Coronavirus cases continued to rise globally in October, and several countries saw a return of lockdown measures aimed at containing the virus. Political events continue to influence markets and macroeconomic developments, as epidemiological changes force governments around the world to make difficult decisions.

US equities declined towards the end of October, despite bumper earnings from technology companies, with the MSCI US index declining 3.76%. Joe Biden and Donald Trump continued their fierce debates over the handling of coronavirus and America’s prospects and direction after it recedes. As in 2016, polls showing a substantial lead for Biden appear to have been misleading, as the contest proved much more closely run than forecast. In an election with the highest voter turnout of recent decades, the US electorate appear to have favoured Biden’s platform of green investment and social and economic reform over a second term under President Trump. The result may be tied up with litigation in the coming weeks, but we do not anticipate significant long-term disruption.

Attorney General William Barr orchestrated a federal anti-trust suit against Google and parent company Alphabet just before the election, in the first of what looks to be many federal litigations against high profile technology companies. At the centre of this suit is $8bn in annual payments that Google makes to Apple to ensure Google is the default search engine on all Apple devices, which the Department of Justice (DoJ) contends is injurious to consumer choice. The case is being compared to the DoJ’s prosecution of Microsoft around the turn of the century, with potential industry wide implications if successful. Clamping down on the power of these companies has rare bipartisan support, even if the reasons behind the support are different, and the efficacy of the prosecutions is as yet unproven.

European equities were the worst performers in October, as the MSCI Europe ex-UK index declined 6.63%. Conversely, demand for European Union bonds far outstripped supply, as a new €17bn issuance was nearly 14 times oversubscribed. While the yield on the debt is negative, it is less negative than German bunds, the previous proxy for EU-wide creditworthiness, and carries the same AAA rating. The bonds were also to be raised for ‘social’ purposes, adding interest from ESG debt investors. This was an important step in the unification of European Union finances, demonstrating clear investor interest in pooled debt, and paving the way for the creation of a top rated market for debt in an economy of comparable size to the United States.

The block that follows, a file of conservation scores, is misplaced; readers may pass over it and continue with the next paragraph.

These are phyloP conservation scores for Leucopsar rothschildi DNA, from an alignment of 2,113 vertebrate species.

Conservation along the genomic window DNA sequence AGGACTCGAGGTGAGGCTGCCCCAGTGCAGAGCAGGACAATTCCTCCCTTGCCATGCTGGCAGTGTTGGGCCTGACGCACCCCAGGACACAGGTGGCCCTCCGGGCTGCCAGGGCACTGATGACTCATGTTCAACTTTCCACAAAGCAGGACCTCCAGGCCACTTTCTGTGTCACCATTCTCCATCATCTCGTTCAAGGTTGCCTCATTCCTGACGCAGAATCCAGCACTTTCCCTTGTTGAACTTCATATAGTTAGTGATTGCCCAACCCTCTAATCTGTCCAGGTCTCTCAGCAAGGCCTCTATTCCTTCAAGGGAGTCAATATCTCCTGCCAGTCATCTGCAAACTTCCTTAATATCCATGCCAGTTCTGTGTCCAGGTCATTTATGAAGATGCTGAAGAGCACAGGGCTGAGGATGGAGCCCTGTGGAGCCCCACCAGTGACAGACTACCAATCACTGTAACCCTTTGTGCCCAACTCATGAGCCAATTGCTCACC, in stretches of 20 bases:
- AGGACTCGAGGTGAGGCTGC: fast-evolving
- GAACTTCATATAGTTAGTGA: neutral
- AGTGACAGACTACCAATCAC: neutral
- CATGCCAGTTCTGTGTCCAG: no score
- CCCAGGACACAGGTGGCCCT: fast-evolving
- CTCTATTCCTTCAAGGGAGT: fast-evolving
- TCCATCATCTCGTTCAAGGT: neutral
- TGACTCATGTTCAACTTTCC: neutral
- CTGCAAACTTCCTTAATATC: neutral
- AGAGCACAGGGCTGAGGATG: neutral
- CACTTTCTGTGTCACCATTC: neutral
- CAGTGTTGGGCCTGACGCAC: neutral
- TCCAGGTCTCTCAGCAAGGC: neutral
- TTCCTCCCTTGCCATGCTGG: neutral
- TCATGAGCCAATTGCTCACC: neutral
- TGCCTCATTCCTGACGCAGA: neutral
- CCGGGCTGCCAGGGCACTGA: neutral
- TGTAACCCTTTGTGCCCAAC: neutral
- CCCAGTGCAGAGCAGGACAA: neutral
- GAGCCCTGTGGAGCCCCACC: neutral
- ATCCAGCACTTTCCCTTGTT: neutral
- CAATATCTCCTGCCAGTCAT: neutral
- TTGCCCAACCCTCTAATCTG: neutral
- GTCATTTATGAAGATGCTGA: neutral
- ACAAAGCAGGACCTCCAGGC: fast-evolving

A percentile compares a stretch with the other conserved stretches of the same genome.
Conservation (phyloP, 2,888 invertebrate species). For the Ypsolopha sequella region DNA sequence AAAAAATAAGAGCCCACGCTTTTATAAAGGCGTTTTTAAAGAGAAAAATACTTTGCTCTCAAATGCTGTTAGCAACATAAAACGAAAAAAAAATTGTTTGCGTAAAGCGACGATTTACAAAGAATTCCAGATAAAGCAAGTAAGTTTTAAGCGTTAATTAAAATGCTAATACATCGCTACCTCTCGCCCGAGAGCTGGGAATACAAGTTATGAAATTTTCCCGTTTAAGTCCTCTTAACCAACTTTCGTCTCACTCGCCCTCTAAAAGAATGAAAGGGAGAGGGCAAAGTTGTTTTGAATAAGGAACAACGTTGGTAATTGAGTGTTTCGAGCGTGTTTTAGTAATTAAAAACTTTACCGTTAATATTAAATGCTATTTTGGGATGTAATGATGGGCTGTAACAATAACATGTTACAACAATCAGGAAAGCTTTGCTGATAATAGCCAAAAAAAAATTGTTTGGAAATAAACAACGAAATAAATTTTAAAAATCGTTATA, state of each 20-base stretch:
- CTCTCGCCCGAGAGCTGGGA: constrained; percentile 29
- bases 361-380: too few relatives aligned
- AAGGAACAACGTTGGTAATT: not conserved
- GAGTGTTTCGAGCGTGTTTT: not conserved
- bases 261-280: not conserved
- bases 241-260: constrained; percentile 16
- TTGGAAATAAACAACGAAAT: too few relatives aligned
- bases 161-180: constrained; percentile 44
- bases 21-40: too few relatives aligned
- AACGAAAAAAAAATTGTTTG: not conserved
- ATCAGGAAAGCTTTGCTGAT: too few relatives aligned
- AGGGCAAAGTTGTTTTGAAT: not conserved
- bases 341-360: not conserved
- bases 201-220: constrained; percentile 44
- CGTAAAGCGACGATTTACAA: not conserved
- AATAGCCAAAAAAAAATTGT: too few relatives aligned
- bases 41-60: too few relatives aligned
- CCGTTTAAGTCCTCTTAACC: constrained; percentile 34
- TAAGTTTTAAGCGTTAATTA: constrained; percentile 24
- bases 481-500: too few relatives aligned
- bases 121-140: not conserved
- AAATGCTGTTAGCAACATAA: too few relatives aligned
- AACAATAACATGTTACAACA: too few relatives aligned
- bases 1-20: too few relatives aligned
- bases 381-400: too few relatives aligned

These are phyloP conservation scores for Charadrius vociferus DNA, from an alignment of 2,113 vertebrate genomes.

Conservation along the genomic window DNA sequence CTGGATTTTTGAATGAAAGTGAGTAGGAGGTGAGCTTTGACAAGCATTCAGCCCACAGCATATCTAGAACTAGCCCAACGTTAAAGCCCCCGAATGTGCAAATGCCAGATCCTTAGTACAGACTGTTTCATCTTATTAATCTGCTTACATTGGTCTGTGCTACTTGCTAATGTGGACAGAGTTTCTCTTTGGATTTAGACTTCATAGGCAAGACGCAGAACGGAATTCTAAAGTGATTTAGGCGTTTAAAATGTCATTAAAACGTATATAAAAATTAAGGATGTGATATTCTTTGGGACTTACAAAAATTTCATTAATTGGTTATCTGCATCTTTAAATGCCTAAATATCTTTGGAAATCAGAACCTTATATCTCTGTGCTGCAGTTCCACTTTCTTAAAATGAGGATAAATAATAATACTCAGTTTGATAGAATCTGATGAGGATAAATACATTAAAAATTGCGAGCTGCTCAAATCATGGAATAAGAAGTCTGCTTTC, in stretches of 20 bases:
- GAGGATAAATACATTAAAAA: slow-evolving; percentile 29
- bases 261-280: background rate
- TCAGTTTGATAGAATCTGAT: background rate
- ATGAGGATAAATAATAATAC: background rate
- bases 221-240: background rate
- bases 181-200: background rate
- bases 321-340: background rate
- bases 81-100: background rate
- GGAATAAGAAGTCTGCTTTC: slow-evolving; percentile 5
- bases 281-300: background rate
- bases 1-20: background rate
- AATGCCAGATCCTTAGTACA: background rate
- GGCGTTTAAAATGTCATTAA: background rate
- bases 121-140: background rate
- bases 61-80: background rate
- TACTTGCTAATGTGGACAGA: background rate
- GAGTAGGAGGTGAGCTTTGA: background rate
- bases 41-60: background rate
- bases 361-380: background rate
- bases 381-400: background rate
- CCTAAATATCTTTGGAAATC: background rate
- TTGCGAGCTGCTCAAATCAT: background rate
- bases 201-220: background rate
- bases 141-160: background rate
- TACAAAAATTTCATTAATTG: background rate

Italy and Spain, the two European countries that experienced hard lockdowns in spring, have reinstated many of the measures aimed at containing the virus. Already weakened sectors such as hospitality and tourism can scarcely afford a repeat of total lockdown, and unemployment is at present abated only by wage support schemes that cannot extend indefinitely. The European Central Bank announced further stimulus measures may be necessary in December, readying a further €500bn to add to the bond buying programme already in place. However, no new measures were announced even as European countries headed into a winter of renewed lockdowns.

Asia Pacific equities held up across October, as the MSCI Asia Pacific ex-Japan index rose 1.99%. The Chinese Communist Party began its five-year policy review in October, setting out a number of strategic goals. Under pressure from the United States and other Western nations, China is seeking to bolster its internal supply chains. This means less reliance on exports, more support for national technological development, and a move to become self-sufficient in key areas such as food and energy production. Xi Jinping pledged China would become a carbon-neutral country by 2060, sparking a rally in clean energy stocks.

India signed a defence agreement in October with the United States to counter China’s regional power. Deepening military ties with the United States may presage greater economic co-operation, as US companies and investors increasingly look to India to provide the untapped growth and opportunity China once presented. Many US tech companies have sought to buy in to the growth of India via Mukesh Ambani’s Reliance Jio, which offers low cost internet connectivity and services to hundreds of millions of Indian consumers. While the country grapples with one of the biggest outbreaks of Covid-19 however, it seems like any relocation of investment and capital will have to wait. China’s capital markets have seen strong global interest as it recovered from the virus and this has encouraged foreign listed tech companies to return to list in Shanghai and Shenzhen.